SAN DIEGO -- It's been more than a decade, but Yonder Alonso can still remember what it was like when some of baseball's best players visited the Boys & Girls Club of Miami-Dade.
"We would see a lot of big leaguers, former players, guys who lived in the area," Alonso said. "They'd come by to talk to us, players like Rey Ordonez, Luis Castillo, Alex Rodriguez, Marco Scutaro, and Derek Jeter even came by once.
"That's a pretty big deal when you're 11, 12 years old. I told myself then that if I ever made it [to the big leagues], that I would do something like that. I would give back and do what those guys did for me."
This is why Alonso, who came to Florida from Cuba when he was 10, is so insistent on giving back -- not just to his old Boys & Girls Club, but through other charitable endeavors.
"Growing up, and after I got to the United States from Cuba, I spent a lot of time there, playing baseball, playing other sports," Alonso said. "That's why I want to give back. Not just in Miami, but in San Diego."
Alonso has already discussed getting more involved in the community with Padres executive chairman Ron Fowler and his wife, Alexis.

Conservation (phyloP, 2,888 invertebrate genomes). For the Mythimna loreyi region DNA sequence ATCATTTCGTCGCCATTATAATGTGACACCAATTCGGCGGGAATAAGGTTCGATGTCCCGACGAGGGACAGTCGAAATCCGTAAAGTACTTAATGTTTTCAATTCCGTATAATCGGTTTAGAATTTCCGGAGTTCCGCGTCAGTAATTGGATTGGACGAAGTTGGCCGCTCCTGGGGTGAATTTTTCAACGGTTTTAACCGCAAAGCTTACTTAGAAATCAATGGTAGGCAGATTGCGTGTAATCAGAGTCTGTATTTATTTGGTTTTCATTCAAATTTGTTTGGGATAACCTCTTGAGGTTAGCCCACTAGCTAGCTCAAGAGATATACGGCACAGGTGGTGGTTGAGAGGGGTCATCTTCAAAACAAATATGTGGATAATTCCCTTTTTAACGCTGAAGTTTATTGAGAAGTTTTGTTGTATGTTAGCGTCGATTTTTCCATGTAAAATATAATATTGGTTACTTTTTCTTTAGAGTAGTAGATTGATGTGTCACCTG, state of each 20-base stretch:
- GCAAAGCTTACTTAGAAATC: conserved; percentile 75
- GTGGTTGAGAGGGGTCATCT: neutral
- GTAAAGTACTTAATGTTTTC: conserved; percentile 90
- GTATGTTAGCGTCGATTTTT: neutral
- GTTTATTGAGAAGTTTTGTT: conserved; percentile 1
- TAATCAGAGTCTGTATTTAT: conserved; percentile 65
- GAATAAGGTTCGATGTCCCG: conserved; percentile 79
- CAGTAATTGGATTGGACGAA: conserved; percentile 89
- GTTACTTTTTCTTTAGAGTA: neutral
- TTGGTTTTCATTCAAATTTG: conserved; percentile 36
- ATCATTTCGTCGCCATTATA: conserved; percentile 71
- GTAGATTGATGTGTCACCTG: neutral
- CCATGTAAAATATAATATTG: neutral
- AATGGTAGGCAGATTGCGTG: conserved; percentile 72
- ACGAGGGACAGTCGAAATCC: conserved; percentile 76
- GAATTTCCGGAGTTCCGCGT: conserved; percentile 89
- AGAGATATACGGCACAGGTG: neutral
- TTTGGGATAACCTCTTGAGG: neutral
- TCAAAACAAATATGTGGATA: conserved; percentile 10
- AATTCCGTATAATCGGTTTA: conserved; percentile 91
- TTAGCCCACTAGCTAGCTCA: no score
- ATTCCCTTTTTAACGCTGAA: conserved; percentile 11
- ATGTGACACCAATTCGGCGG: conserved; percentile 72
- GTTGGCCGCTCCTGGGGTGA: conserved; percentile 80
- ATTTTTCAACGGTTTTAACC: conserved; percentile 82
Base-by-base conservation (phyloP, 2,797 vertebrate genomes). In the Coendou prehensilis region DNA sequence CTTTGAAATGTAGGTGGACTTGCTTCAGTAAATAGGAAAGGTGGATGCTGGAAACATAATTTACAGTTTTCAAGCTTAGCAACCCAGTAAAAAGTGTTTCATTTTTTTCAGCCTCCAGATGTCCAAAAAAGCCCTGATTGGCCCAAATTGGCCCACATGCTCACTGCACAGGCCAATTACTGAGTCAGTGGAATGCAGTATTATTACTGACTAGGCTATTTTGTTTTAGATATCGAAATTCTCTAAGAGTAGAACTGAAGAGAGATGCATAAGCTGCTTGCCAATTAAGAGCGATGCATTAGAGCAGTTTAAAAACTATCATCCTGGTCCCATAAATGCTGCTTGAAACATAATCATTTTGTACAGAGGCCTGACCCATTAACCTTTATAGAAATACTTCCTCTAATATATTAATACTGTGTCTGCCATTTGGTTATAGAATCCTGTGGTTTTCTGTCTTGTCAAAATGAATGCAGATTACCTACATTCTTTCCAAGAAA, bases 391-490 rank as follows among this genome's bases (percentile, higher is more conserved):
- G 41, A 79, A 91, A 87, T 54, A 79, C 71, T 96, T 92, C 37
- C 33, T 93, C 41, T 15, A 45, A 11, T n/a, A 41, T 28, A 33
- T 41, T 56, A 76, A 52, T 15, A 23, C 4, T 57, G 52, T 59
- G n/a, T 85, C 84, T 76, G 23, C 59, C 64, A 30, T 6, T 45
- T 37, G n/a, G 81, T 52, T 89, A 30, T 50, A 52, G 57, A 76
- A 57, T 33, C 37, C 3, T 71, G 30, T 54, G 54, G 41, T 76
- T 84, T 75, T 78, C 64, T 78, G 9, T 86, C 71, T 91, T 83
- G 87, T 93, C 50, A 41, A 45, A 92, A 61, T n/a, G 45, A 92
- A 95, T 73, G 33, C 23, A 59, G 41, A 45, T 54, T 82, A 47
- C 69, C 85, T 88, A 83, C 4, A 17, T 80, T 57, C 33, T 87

"Maybe more so in the offseason," Alonso said. "I think I'm going to come back in the offseason many times."
Alonso made phone calls and shared time on video chats with members of the Tijuana Little League team and the Eastlake (Chula Vista, Calif.) team that advanced to the Little League World Series. He hosted the Eastlake team at Petco Park before a game recently and will do the same with the Tijuana team this week.
The Padres will hold Hispanic Heritage Night presented by Verizon on Saturday at Petco Park. The night will include a Hispanic-themed celebration, honoring the Padres' nominee for the Roberto Clemente Award, Mark Kotsay, honoring the Comunidad Award winners and the Tijuana Little League team that advanced to the Little League World Series last month.
National Hispanic Heritage Month -- which runs from Sept. 15 through Oct. 15 -- celebrates the histories, cultures and contributions of American citizens whose ancestors came from Spain, the Caribbean and Central and South America.
"I think anytime big leaguers get involved with younger kids, you want to give them the sense that it's not that far away," Alonso said. "It may feel like it's far away, but it's not. Time flies by. I want to let them know that I'm just like they were and I worked hard to get where I'm at now."